It may sound a bit geekish, but the Center said that it will “establish a robust, vertically integrated ecosystem enabling rapid design, prototyping and human interface testing under real-world conditions.”

Translated, the Center will create its own test bed for the translational research it undertakes and move it forward to an advanced manufacturing platform of flexible sensors.

On the ground here in Rhode Island
Not surprisingly, many of the recent pitches made at the most recent Health Hack gathering at the Social Enterprise Greenhouse on Nov. 2 involved digital health platforms. They included:

• Vitamine, an app that calculates how much of specific vitamins that you need to take each day, and then communicates that to a machine that disperses the vitamins.

• Care Connect’s mobile app that allows caregivers in assisted living to log into patient info about meds and meals, and then share that information with loved ones through updates via texts.

• Response RT, a wearable app device that auto responds in real time to a range of emergency situations, providing info for EMTs before arrival.

• CEIN, a virtual reality system for exposure therapy, to help treat anxiety disorders.

While there is a growing recognition by entrepreneurs of the potential to launch successful mHealth enterprises in Rhode Island, that kind of intelligence has not yet become a part of the platform of innovation defined by CommerceRI, as best as ConvergenceRI can ascertain.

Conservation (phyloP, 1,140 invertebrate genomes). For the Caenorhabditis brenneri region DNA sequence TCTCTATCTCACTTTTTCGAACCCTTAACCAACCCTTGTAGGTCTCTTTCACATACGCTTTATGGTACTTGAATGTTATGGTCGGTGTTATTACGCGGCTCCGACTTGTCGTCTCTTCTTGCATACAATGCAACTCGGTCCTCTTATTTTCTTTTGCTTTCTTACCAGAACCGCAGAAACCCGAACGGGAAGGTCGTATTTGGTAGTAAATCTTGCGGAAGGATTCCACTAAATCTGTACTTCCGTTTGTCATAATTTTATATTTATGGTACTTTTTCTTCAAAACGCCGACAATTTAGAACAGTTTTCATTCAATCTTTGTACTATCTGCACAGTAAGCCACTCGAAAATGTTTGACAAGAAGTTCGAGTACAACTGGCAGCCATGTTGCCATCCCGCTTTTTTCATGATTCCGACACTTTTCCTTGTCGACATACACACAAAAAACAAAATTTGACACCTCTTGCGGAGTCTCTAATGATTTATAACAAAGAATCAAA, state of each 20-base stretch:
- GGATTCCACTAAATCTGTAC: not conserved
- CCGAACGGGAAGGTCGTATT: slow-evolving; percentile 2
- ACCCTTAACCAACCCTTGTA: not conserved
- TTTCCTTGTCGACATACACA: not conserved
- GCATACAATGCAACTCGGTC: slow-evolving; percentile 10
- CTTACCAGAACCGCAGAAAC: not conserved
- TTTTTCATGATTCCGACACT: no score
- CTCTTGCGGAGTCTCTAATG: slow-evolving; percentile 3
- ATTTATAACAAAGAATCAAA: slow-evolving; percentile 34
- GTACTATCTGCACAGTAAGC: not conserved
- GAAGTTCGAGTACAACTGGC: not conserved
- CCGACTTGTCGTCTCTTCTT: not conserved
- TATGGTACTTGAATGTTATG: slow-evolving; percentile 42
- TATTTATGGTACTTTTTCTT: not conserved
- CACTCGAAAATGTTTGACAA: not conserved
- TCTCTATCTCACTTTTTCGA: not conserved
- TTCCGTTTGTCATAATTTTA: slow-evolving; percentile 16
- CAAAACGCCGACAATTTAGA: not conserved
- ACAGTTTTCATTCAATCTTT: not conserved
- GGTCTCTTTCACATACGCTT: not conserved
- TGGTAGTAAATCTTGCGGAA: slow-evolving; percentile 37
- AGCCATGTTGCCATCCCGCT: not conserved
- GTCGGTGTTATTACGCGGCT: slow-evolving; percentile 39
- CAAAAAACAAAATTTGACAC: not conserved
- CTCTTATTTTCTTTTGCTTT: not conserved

Disruptive innovation
The health care delivery system, in its move to adopt the mantra of value over volume within the accountable care equation, has put its focus on developing the metrics around a continuum of care as a way to determine reimbursement, reduce costs, and improve health outcomes and patient satisfaction.

Medicare and Medicaid are driving such changes in the reimbursement strategy, with an aggressive timetable the majority of reimbursements to be transformed into bundled payments by 2018.

Translated, no longer will payment for health care delivery be about performing a service, plugging in a code, and getting paid; it will be about measuring the patient’s continuum of care – both inside and outside of the hospital or the doctor’s office.

The explosive growth of mHealth products promises to further disrupt the landscape, creating a different kind of patient-centered, patient-driven relationship to health and health care.

More than an equation to determine the value of such products in a disrupted health care landscape, what is needed is a way to incorporate mHealth products into improved public health.

The question remains: where is the leadership and vision on mHealth in Rhode Island, seeing it as more than a medical device industry platform but a key public health platform?